Chinese roads will come to rely on the mixing of high proportions of motorcycles and other small EVs to overcome the congestion
One of the many interesting trends evident at Auto China in Beijing last week was the ongoing development of vehicles offering dual modes of transport – cars containing another transportation device of some sort. China is facing all the same pollution and congestion problems as the rest of the world, but on a much greater scale. For Chinese consumers it seems that having a primary vehicle contain a smaller electric “Transportation Appliance” offers a more comprehensive transportation solution.
The transportation gap
As car ownership grows rapidly in China, India, Russia, South America and Asia in general, congestion grows too and parking in city centers becomes prohibitively expensive. Getting from A to B often involves mixing transportation modes, and a car will increasingly only get you part of the way to your destination in many countries in the world – particularly in China where the number of electric two-wheelers on the street is already overwhelming, and the mainstay of China’s personal transportation spectrum.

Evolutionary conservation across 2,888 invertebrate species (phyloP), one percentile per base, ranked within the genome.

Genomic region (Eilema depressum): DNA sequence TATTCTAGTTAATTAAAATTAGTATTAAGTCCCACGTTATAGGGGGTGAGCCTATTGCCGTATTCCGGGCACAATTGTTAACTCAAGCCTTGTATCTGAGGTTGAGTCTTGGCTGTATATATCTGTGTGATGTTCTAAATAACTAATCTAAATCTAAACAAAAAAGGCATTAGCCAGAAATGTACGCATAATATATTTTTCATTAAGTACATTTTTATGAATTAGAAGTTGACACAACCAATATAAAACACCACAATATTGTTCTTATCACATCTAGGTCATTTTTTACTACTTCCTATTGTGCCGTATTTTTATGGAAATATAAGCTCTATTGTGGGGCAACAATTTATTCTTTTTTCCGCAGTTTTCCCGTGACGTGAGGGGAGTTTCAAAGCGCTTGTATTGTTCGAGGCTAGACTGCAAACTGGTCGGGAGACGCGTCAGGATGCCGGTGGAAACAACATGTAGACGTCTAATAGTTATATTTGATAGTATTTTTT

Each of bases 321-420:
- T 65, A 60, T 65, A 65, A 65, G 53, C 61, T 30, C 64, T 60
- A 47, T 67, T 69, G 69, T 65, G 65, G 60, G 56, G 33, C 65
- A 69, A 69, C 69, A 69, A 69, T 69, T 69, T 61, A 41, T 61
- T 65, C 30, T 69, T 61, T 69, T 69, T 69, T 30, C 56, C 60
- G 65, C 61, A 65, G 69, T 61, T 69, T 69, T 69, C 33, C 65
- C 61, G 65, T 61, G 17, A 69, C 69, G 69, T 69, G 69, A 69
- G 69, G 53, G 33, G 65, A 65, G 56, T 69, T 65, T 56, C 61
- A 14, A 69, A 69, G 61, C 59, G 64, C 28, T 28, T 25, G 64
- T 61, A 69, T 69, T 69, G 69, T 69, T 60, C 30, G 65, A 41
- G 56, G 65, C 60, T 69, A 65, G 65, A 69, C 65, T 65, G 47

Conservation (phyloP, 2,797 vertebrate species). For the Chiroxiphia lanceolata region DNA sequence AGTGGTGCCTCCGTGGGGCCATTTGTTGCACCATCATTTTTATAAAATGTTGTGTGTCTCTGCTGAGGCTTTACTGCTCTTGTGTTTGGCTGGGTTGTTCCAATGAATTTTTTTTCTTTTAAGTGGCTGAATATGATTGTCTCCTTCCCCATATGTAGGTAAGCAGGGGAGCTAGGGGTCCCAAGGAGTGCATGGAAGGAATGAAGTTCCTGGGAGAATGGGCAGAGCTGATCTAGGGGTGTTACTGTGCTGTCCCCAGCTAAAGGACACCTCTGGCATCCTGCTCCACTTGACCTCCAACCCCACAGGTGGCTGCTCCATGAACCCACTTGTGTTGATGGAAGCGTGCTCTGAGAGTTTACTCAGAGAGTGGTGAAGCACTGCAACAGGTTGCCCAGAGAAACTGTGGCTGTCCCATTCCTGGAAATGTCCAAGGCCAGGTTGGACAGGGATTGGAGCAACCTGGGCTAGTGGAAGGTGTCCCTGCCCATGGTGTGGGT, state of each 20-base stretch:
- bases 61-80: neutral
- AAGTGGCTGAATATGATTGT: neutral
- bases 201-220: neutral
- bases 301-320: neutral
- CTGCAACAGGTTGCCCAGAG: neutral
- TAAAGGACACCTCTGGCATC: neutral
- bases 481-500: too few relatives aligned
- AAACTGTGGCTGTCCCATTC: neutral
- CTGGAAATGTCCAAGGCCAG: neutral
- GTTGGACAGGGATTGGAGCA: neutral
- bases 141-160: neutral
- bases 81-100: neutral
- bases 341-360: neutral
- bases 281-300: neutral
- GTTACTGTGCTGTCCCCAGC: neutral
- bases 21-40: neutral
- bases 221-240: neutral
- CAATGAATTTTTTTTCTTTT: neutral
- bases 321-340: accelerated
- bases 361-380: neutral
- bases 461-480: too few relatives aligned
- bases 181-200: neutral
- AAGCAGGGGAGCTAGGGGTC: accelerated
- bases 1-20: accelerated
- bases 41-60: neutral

Consider this! In 2009 Chinese consumers purchased 13.6 million cars to become the world’s largest automobile market. China had a national carpark of electric two-wheelers of 120 million in 2010 and electric scooters have been available for only the last seven or eight years, indicating sales averaging at least 15 million a year during that period.
That means the electric scooter has been the most prolific form of motorized personal transport in China by a fair margin for several years. It’s hence not hard to see why Chinese manufacturers might be wanting to create a bridge between two and four-wheeled transport. Because two-wheeled transport is more popular than four-wheeled right now, two-wheelers are cheaper to run and buy, and they’re a perfect adjunct to a car, or for want of an apt comparison, the “Mothership.”
A larger vehicle, particularly an electric vehicle or hybrid electric vehicle with large capacity battery, can ensure your miniature EV is charged and ready to go when called upon.
China will have 150 million electric bikes on the road by 2015. Interestingly, the numbers suggest that electric bike sales in China are on the wane – the forecasts add 30 million e-bikes over the five years from 2010 to 2015.
I think this grossly underestimates the numbers of electric two-wheelers currently being sold.
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